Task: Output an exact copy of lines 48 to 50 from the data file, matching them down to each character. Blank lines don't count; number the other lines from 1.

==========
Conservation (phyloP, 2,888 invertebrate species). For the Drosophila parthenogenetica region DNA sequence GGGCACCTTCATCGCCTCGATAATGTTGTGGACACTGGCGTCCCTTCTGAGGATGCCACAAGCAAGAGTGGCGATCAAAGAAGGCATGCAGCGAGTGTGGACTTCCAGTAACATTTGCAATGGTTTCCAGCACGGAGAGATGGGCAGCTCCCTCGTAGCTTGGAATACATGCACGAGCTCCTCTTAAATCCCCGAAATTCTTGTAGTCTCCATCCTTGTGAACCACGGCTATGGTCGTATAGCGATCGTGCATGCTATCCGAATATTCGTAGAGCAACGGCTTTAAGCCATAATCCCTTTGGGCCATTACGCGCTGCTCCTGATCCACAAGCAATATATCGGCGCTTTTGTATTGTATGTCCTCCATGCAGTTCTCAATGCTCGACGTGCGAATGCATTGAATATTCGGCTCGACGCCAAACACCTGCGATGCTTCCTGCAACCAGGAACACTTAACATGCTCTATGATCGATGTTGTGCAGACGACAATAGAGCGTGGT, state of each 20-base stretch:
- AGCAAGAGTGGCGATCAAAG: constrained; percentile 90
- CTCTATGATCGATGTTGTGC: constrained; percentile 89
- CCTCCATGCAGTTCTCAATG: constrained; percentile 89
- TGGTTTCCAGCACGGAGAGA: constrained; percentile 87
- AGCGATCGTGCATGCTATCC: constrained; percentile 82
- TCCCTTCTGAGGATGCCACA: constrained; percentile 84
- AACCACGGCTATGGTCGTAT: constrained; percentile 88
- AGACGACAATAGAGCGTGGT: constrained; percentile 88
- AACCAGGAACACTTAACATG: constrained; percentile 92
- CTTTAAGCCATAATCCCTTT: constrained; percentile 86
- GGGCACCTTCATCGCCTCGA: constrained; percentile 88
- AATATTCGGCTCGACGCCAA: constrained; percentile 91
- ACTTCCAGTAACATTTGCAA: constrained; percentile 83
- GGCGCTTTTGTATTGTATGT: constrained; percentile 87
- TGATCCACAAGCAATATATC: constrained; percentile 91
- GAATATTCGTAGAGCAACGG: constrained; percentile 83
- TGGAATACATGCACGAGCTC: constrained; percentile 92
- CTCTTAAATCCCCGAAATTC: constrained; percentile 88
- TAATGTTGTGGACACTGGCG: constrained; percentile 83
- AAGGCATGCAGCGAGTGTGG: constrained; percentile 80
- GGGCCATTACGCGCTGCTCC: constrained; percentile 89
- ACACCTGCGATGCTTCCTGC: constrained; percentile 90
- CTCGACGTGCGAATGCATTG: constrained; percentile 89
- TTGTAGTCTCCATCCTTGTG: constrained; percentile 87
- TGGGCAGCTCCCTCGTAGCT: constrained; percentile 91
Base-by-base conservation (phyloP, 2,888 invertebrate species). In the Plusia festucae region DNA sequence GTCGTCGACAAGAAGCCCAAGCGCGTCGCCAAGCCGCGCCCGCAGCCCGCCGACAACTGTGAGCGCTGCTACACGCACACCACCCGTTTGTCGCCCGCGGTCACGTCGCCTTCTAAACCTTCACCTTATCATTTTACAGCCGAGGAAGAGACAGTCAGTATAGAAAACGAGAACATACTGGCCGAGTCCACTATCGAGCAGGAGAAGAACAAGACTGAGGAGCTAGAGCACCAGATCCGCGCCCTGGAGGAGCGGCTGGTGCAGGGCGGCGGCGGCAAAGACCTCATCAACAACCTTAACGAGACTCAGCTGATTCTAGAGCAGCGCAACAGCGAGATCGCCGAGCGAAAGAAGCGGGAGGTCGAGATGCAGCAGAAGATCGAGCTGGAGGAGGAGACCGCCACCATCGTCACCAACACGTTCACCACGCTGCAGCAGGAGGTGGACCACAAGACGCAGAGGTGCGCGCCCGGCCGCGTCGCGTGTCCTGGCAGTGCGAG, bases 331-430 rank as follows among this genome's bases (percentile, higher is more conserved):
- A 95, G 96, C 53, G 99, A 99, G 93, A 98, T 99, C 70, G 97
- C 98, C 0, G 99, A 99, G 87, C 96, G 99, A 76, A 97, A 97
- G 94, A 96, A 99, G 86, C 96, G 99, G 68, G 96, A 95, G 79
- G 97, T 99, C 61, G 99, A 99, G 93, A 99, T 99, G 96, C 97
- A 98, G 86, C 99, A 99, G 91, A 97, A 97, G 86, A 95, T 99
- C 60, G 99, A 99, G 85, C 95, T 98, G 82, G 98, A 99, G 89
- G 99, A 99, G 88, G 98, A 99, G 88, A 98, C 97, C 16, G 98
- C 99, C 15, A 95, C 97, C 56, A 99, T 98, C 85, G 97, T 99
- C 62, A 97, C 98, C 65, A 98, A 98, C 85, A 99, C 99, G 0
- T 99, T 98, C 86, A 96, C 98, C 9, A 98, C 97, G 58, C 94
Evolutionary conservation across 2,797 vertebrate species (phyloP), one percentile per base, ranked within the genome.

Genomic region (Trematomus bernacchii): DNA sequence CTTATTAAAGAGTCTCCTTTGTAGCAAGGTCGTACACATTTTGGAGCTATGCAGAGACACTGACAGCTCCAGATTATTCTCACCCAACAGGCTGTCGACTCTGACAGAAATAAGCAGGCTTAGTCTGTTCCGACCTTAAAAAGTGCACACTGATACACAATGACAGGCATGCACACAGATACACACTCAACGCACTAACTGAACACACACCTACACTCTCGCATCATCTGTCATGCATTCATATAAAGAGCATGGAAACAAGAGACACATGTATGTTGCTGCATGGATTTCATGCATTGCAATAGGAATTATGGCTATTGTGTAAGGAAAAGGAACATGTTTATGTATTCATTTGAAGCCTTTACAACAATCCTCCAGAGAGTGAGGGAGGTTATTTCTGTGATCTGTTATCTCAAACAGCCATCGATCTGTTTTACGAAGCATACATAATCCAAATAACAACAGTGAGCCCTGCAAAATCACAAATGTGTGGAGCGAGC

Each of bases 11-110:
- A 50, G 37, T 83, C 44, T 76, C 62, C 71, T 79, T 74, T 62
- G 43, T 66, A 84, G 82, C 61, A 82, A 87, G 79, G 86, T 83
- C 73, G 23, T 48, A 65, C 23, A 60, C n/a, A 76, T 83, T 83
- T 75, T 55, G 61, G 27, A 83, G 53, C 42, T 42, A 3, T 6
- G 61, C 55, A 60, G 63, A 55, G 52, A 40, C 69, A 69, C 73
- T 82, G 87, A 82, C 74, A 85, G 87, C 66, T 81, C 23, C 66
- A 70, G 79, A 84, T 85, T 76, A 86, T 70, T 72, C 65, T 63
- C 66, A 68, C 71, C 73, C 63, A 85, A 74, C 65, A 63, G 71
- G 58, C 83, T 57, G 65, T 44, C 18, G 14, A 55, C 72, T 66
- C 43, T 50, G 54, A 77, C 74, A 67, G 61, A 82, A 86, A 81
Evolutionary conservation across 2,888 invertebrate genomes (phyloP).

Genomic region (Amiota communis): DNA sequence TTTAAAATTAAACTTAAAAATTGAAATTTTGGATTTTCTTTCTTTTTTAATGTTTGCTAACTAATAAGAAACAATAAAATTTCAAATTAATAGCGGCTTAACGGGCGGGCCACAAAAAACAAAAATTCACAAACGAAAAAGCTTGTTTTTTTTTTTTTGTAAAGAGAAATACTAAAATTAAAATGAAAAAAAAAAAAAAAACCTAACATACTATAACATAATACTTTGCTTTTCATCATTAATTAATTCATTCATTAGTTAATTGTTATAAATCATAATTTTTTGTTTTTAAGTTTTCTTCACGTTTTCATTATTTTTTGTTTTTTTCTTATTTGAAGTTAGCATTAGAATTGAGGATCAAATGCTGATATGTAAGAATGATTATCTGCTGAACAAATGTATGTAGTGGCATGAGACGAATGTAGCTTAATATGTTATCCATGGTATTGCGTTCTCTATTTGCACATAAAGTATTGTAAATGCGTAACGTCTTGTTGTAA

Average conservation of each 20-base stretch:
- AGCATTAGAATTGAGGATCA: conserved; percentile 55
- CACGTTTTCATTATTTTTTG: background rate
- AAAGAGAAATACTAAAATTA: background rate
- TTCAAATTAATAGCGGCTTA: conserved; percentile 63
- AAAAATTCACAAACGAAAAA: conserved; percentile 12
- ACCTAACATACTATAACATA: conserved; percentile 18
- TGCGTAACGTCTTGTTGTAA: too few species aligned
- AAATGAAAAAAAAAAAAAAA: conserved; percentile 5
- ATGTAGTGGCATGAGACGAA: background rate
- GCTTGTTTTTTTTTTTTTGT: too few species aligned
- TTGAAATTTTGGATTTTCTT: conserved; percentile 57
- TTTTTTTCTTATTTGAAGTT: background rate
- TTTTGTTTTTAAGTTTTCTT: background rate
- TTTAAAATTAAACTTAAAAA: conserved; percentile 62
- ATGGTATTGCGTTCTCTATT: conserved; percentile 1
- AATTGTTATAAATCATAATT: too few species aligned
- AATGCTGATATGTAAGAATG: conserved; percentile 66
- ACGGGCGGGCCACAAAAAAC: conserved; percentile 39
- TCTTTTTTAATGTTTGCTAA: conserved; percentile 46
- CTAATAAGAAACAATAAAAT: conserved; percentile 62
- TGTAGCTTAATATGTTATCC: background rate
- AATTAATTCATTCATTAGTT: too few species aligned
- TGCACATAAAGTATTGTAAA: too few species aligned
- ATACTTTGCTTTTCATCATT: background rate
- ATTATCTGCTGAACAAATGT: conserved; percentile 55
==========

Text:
- C 66, A 68, C 71, C 73, C 63, A 85, A 74, C 65, A 63, G 71
- G 58, C 83, T 57, G 65, T 44, C 18, G 14, A 55, C 72, T 66
- C 43, T 50, G 54, A 77, C 74, A 67, G 61, A 82, A 86, A 81